As such, the banana we know and love is propagated using a fairly complex and unnatural method. Many varieties exist, and I’m sure you’ll have noticed the difference between them sometimes. By far the most popular is the traditional long Cavendish banana, a particularly hardy type, but sometimes other cultivars are exported, like the stubby, strongly-scented Bananito.
Ripe bananas, picked yellow and warm from the tree, are a pleasure reserved for the locals, as all export bananas must be picked and shipped green, then ripened in special stores in the importing country, using ethylene gas and careful temperature monitoring to make sure they reach us in the right condition.
They are quite temperamental things, and will blacken drastically overnight if left in the fridge. Bananas work well with many fruit recipes, and have an affinity for creamy, custardy dishes, but they also go brilliantly with seafood (try a firm banana diced up in a prawn curry or sliced beneath a chilli-sprinkled fillet of fish) and in South America are often eaten with roast and grilled meats, replacing potatoes as a starchy carbohydrate. Expand your horizons a little, and have a play.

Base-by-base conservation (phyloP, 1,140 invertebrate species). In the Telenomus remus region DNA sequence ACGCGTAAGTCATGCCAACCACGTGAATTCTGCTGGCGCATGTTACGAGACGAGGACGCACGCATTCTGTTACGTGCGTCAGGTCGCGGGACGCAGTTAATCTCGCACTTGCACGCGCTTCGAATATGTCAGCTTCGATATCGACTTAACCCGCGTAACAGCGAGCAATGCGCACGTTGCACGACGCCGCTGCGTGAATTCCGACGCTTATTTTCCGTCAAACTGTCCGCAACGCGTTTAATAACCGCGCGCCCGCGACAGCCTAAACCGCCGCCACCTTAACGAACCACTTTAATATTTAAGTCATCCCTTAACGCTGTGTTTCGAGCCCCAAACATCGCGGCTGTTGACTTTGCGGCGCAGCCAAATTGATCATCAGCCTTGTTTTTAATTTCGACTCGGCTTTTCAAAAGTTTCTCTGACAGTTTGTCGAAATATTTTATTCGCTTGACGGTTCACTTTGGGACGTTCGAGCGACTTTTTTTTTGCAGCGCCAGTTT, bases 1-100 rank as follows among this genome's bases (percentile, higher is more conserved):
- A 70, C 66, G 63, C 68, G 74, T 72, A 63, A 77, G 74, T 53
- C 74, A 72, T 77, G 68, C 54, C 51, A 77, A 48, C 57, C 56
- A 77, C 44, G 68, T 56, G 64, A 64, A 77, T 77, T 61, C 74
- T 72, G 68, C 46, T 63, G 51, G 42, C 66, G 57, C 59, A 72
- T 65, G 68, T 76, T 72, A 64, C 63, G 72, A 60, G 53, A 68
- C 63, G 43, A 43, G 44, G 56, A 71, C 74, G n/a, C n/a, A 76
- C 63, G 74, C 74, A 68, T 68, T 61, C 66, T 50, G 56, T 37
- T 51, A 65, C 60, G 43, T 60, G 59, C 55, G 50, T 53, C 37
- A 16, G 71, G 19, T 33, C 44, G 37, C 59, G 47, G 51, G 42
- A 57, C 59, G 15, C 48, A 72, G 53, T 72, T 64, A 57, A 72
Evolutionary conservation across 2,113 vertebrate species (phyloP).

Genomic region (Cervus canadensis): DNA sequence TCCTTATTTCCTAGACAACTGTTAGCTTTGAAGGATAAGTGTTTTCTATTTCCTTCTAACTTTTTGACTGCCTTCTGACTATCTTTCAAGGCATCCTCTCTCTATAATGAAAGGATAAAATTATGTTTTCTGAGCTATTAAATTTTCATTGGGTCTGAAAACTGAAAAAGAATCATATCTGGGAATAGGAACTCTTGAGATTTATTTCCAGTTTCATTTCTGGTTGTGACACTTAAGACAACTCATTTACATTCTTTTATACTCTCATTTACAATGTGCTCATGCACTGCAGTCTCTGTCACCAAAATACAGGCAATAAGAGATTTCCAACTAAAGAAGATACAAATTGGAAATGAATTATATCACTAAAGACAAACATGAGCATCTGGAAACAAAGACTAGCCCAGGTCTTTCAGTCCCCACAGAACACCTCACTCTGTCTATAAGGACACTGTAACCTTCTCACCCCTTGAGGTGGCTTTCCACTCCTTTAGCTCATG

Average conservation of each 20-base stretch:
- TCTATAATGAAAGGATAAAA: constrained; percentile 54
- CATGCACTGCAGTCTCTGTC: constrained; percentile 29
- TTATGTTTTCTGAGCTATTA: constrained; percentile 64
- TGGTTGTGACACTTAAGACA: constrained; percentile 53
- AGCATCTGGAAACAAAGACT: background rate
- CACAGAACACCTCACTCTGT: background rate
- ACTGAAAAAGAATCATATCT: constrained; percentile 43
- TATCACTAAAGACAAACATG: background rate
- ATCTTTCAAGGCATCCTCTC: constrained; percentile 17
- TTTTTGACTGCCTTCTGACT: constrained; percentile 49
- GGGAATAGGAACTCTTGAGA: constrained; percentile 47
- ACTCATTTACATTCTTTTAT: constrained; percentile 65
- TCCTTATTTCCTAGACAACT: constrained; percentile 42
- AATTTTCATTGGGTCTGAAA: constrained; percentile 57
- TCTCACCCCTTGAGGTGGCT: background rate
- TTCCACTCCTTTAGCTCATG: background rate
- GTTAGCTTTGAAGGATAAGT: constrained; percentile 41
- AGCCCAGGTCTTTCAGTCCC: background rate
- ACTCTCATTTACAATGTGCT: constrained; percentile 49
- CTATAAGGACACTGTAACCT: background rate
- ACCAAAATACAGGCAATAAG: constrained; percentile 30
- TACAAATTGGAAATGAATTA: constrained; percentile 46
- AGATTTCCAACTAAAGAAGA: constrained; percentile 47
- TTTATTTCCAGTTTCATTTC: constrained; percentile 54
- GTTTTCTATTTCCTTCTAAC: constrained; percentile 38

So, now you’re ready to appear on ‘Mastermind’, chosen subject ‘bananas’, let’s actually get down to cooking.
Today, a version of the French classic Tarte Tatin, combining bananas, a salted caramel sauce, crisp pastry and a little treat as an accompaniment. Rum and raisin ice-cream is an amazing partner for this tart, and I’m going to give you a recipe for a quick home-made version.
4-5 large ripe bananas (FairTrade, please)
1 375g packet ready-rolled puff pastry
A little melted butter
For the sauce:
1 packet (250g) salted butter
800g unrefined Demerara sugar
625ml double cream
For the Ice-cream:
6 fresh free-range egg yolks
175g unrefined golden caster sugar
570ml whipping cream
100g large golden raisins
150ml Golden rum
A little vanilla essence
A pinch of cinnamon
A pinch of freshly-grated nutmeg
4 small shallow ovenproof pie dishes (10cm diameter, and about 2cm deep) or 1 large 20cm tart case
You’ll need to make the ice-cream a few days in advance. We’re using the basic parfait mixture I’ve recommended many times – it makes great-tasting smooth-textured ice-cream and is incredibly versatile.